As US Role in Afghanistan Winds Down, Kashmir Winds Up
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  • USNK2

    Kashmir is as much a watershed war as a religious one.
    I await the Afghans deciding it is time to retake Peshawar, which has been a festering sore for Afghans for 200 years.

    • Andrew Allison

      I’m no expert on Kashmir, but https://en.wikipedia.org/wiki/Kashmir_conflict paints a rather more complex picture than do you, suggesting that the dispute is territorial, with Pakistan citing majority Muslim population as the basis of its claim. Failed as the State of Pakistan so obviously is, the idea of the Afghans deciding to retake Peshawar seems a little far-fetched to me, but I’d be happy to be educated on the topic.

      • USNK2

        Andrew: I do not have a handy reference on the watershed issue on Kashmir, but it seems to be why India keeps refusing to give their part up.
        As for Peshawar? William Dalrymple’s “Return of a King” is a new history of the First Anglo-Afghan War 1838-42.
        I have been studying the history of what is now Af-Pak-India for ten years, but Dalrymple puts Peshawar in perspective. In 1838, Rajit Singh had consolidated his Sikh ’empire’ in the Punjab, and that included Peshawar, which the Afghans wanted back.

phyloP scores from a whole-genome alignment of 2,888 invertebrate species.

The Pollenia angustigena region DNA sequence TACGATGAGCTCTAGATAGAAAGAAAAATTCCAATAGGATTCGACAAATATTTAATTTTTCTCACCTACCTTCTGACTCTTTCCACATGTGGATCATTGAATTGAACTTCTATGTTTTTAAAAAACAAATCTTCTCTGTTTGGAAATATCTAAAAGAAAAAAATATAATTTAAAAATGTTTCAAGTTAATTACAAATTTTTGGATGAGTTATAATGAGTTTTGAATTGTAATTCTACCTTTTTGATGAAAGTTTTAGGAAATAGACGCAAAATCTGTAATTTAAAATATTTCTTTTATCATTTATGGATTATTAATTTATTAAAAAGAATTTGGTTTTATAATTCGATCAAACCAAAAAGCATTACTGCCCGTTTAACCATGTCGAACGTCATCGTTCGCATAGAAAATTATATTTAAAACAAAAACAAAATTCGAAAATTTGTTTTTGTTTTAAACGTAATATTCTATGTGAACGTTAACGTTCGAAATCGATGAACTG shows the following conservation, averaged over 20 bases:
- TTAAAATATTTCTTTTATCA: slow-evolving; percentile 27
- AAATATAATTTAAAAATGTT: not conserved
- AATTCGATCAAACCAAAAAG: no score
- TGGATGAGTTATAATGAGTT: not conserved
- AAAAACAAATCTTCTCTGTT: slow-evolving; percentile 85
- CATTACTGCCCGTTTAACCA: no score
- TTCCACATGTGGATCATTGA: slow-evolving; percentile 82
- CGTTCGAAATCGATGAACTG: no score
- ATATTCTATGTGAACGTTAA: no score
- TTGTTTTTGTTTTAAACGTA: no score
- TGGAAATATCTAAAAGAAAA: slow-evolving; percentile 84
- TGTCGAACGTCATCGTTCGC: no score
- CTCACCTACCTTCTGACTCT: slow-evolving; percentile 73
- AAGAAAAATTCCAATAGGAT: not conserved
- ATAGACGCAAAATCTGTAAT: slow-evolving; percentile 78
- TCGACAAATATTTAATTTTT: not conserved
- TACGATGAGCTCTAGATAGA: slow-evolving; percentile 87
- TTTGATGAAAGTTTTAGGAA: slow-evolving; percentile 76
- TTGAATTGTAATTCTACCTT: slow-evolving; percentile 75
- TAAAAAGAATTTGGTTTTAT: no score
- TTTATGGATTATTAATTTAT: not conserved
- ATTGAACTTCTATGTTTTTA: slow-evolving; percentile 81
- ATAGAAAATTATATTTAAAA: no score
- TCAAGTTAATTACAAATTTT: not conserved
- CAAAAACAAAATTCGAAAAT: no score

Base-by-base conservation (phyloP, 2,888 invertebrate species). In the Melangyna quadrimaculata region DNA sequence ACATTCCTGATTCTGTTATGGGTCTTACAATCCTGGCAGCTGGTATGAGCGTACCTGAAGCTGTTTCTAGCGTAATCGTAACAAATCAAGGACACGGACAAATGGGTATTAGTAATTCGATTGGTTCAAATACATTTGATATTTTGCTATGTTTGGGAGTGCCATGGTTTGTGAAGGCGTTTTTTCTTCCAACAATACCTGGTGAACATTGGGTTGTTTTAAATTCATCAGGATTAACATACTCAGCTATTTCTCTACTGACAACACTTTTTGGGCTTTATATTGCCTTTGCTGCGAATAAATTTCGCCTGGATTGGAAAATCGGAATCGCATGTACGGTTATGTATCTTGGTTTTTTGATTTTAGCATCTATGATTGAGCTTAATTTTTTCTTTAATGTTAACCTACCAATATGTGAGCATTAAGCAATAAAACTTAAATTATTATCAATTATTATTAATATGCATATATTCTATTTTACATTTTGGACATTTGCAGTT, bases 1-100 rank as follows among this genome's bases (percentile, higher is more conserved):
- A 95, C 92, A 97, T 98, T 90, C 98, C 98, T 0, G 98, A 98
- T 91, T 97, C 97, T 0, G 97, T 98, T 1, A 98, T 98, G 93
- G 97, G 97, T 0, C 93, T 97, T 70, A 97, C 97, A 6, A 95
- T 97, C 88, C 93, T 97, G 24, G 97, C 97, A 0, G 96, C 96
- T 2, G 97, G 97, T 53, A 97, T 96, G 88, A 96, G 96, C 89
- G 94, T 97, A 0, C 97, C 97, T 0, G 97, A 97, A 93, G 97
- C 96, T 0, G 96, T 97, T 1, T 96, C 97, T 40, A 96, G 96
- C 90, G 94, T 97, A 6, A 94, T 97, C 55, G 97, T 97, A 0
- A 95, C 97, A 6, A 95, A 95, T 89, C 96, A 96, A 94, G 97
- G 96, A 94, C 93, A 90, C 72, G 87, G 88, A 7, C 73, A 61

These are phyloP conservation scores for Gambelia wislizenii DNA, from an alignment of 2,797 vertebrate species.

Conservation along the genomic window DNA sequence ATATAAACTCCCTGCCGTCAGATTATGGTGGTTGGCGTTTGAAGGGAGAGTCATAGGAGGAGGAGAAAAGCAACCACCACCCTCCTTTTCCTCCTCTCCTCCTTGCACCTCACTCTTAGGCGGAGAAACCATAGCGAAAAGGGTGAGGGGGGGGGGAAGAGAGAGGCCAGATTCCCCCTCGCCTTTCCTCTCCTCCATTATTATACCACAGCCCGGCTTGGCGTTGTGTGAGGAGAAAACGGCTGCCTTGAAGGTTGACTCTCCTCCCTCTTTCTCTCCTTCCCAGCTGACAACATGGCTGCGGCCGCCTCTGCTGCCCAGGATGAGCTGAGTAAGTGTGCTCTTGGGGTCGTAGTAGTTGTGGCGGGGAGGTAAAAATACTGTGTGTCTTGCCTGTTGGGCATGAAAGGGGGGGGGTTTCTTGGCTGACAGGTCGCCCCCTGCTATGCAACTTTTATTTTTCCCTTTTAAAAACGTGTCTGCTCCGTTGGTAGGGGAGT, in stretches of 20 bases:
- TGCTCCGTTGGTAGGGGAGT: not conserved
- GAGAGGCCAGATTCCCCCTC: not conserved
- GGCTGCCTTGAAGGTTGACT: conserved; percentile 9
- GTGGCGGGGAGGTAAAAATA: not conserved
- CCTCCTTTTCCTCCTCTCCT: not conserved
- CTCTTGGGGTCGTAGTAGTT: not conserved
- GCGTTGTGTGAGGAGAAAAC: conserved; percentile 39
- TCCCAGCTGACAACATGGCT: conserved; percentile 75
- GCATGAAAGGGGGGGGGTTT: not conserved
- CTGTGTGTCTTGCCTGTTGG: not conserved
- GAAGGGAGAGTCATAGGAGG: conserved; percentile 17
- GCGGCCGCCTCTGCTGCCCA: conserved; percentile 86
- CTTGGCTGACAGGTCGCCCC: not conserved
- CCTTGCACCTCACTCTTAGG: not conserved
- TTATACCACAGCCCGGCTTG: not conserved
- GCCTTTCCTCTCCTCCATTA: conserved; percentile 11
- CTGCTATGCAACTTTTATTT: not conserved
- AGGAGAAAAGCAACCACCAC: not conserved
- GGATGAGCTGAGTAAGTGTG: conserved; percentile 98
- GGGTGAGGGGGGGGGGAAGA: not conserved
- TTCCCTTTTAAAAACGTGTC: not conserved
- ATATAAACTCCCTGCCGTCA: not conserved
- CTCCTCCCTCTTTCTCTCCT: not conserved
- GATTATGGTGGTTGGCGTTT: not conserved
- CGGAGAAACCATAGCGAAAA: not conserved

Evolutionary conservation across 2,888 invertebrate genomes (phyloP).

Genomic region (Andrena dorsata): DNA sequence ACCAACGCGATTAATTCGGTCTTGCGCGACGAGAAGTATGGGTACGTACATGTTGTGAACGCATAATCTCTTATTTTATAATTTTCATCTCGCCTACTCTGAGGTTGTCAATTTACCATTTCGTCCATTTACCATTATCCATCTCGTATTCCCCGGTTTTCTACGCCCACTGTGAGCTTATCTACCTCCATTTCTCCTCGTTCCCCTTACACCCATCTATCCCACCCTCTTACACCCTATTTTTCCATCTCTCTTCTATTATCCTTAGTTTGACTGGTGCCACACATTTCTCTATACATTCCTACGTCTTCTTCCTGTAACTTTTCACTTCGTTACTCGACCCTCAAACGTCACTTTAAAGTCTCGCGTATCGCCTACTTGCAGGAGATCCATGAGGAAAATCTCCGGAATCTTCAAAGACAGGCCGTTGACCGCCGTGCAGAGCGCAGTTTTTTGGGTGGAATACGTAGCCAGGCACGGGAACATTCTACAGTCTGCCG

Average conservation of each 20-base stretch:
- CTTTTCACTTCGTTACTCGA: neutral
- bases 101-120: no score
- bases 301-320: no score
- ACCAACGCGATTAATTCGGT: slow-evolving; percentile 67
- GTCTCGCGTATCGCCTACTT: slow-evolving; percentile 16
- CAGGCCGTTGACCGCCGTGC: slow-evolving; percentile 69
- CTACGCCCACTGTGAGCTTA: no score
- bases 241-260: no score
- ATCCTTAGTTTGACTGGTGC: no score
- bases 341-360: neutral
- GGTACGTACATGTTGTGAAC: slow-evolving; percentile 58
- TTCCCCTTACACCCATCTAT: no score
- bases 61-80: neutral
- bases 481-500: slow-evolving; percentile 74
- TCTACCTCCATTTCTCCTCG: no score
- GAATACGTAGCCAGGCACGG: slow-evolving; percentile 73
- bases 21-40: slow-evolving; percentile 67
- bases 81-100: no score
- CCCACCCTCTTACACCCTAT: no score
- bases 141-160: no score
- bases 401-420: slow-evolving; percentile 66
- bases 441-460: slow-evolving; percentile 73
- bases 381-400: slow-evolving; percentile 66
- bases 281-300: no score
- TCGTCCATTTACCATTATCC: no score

You can also study the Constable HandAtlas of India 1893
        http://books.google.com/books?id=e1ylbAFkgTQC&printsec=frontcover#v=onepage&q&f=false

        • Andrew Allison

          Thank you for your courteous and informative reply. I appreciate and understand the historical perspective, but must ask how practicable it would be for Afghanistan to seize territory from Pakistan?

          • USNK2

            The border between Pakistan and Afghanistan is the Durand Line, drawn after the Second Anglo-Afghan War to divide the Pashtun tribes that the British could not defeat.
            Afghanistan never really accepted this as the official border.
            In any case, my understanding is that more than three million Afghan refugees still live on the Pakistan side of that border, so I guess history will have to wait and see if Pashtunistan ever emerges as the ‘solution’.
            In the meantime, the Taliban seems to be Pakistan’s way to keep India from influence in Kabul.

            btw, better to find a copy of the Constable HandAtlas of India in a college library, to see why Kashmir is about the watershed. That google edition is unreadable.

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